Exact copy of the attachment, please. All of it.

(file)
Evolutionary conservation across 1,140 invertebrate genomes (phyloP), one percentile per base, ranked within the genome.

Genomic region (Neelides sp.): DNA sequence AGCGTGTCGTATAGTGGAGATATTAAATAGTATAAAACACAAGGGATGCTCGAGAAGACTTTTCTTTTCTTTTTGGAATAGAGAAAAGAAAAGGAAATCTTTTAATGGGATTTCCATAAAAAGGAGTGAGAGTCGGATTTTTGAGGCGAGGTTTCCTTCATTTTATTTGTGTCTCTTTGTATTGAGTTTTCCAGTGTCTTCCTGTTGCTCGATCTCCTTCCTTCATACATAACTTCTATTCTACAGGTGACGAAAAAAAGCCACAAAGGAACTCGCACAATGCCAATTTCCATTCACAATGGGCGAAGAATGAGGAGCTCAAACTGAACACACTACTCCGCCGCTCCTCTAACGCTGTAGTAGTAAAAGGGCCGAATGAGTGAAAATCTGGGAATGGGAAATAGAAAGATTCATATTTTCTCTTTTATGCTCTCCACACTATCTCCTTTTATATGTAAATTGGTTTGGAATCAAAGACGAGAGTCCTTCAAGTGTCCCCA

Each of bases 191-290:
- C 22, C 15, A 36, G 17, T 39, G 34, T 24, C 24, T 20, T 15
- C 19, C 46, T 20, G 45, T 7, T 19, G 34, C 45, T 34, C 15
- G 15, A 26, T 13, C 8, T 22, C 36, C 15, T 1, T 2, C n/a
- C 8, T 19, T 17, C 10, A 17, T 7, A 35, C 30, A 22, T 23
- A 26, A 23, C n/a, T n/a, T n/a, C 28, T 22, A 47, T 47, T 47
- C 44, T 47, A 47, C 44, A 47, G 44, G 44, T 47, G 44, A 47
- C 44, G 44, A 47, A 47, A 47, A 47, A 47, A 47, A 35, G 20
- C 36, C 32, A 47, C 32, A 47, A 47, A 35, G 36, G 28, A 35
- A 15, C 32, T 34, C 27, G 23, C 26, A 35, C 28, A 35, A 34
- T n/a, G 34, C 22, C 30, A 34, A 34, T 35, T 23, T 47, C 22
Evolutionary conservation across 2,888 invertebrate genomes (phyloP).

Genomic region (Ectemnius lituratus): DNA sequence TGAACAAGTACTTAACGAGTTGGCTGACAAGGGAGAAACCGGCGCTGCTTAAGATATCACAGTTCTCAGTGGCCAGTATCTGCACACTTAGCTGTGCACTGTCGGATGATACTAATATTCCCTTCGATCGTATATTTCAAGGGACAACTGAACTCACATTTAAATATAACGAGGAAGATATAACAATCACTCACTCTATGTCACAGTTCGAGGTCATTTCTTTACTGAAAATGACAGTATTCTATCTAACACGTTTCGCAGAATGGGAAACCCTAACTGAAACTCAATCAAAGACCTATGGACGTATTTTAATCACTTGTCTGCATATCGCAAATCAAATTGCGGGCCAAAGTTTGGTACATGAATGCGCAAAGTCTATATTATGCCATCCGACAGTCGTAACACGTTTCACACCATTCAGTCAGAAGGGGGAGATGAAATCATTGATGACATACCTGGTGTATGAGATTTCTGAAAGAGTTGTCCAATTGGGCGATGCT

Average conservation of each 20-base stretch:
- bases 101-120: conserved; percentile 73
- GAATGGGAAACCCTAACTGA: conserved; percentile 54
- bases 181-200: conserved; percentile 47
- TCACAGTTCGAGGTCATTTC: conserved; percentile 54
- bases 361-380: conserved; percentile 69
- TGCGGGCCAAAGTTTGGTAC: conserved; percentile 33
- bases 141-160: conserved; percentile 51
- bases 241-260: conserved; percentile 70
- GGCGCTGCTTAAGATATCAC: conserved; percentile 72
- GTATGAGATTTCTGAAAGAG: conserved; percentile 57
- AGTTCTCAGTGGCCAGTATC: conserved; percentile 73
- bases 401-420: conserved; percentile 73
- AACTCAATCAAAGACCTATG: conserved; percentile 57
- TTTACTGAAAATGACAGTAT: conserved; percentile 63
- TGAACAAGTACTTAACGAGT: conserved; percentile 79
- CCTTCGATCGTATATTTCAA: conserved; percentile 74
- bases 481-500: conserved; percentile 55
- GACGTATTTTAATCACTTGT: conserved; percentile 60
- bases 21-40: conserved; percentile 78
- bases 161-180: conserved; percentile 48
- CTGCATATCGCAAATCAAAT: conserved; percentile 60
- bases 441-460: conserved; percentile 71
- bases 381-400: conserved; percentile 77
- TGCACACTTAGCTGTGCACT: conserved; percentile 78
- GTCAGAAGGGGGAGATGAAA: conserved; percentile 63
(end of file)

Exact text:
Evolutionary conservation across 1,140 invertebrate genomes (phyloP), one percentile per base, ranked within the genome.

Genomic region (Neelides sp.): DNA sequence AGCGTGTCGTATAGTGGAGATATTAAATAGTATAAAACACAAGGGATGCTCGAGAAGACTTTTCTTTTCTTTTTGGAATAGAGAAAAGAAAAGGAAATCTTTTAATGGGATTTCCATAAAAAGGAGTGAGAGTCGGATTTTTGAGGCGAGGTTTCCTTCATTTTATTTGTGTCTCTTTGTATTGAGTTTTCCAGTGTCTTCCTGTTGCTCGATCTCCTTCCTTCATACATAACTTCTATTCTACAGGTGACGAAAAAAAGCCACAAAGGAACTCGCACAATGCCAATTTCCATTCACAATGGGCGAAGAATGAGGAGCTCAAACTGAACACACTACTCCGCCGCTCCTCTAACGCTGTAGTAGTAAAAGGGCCGAATGAGTGAAAATCTGGGAATGGGAAATAGAAAGATTCATATTTTCTCTTTTATGCTCTCCACACTATCTCCTTTTATATGTAAATTGGTTTGGAATCAAAGACGAGAGTCCTTCAAGTGTCCCCA

Each of bases 191-290:
- C 22, C 15, A 36, G 17, T 39, G 34, T 24, C 24, T 20, T 15
- C 19, C 46, T 20, G 45, T 7, T 19, G 34, C 45, T 34, C 15
- G 15, A 26, T 13, C 8, T 22, C 36, C 15, T 1, T 2, C n/a
- C 8, T 19, T 17, C 10, A 17, T 7, A 35, C 30, A 22, T 23
- A 26, A 23, C n/a, T n/a, T n/a, C 28, T 22, A 47, T 47, T 47
- C 44, T 47, A 47, C 44, A 47, G 44, G 44, T 47, G 44, A 47
- C 44, G 44, A 47, A 47, A 47, A 47, A 47, A 47, A 35, G 20
- C 36, C 32, A 47, C 32, A 47, A 47, A 35, G 36, G 28, A 35
- A 15, C 32, T 34, C 27, G 23, C 26, A 35, C 28, A 35, A 34
- T n/a, G 34, C 22, C 30, A 34, A 34, T 35, T 23, T 47, C 22
Evolutionary conservation across 2,888 invertebrate genomes (phyloP).

Genomic region (Ectemnius lituratus): DNA sequence TGAACAAGTACTTAACGAGTTGGCTGACAAGGGAGAAACCGGCGCTGCTTAAGATATCACAGTTCTCAGTGGCCAGTATCTGCACACTTAGCTGTGCACTGTCGGATGATACTAATATTCCCTTCGATCGTATATTTCAAGGGACAACTGAACTCACATTTAAATATAACGAGGAAGATATAACAATCACTCACTCTATGTCACAGTTCGAGGTCATTTCTTTACTGAAAATGACAGTATTCTATCTAACACGTTTCGCAGAATGGGAAACCCTAACTGAAACTCAATCAAAGACCTATGGACGTATTTTAATCACTTGTCTGCATATCGCAAATCAAATTGCGGGCCAAAGTTTGGTACATGAATGCGCAAAGTCTATATTATGCCATCCGACAGTCGTAACACGTTTCACACCATTCAGTCAGAAGGGGGAGATGAAATCATTGATGACATACCTGGTGTATGAGATTTCTGAAAGAGTTGTCCAATTGGGCGATGCT

Average conservation of each 20-base stretch:
- bases 101-120: conserved; percentile 73
- GAATGGGAAACCCTAACTGA: conserved; percentile 54
- bases 181-200: conserved; percentile 47
- TCACAGTTCGAGGTCATTTC: conserved; percentile 54
- bases 361-380: conserved; percentile 69
- TGCGGGCCAAAGTTTGGTAC: conserved; percentile 33
- bases 141-160: conserved; percentile 51
- bases 241-260: conserved; percentile 70
- GGCGCTGCTTAAGATATCAC: conserved; percentile 72
- GTATGAGATTTCTGAAAGAG: conserved; percentile 57
- AGTTCTCAGTGGCCAGTATC: conserved; percentile 73
- bases 401-420: conserved; percentile 73
- AACTCAATCAAAGACCTATG: conserved; percentile 57
- TTTACTGAAAATGACAGTAT: conserved; percentile 63
- TGAACAAGTACTTAACGAGT: conserved; percentile 79
- CCTTCGATCGTATATTTCAA: conserved; percentile 74
- bases 481-500: conserved; percentile 55
- GACGTATTTTAATCACTTGT: conserved; percentile 60
- bases 21-40: conserved; percentile 78
- bases 161-180: conserved; percentile 48
- CTGCATATCGCAAATCAAAT: conserved; percentile 60
- bases 441-460: conserved; percentile 71
- bases 381-400: conserved; percentile 77
- TGCACACTTAGCTGTGCACT: conserved; percentile 78
- GTCAGAAGGGGGAGATGAAA: conserved; percentile 63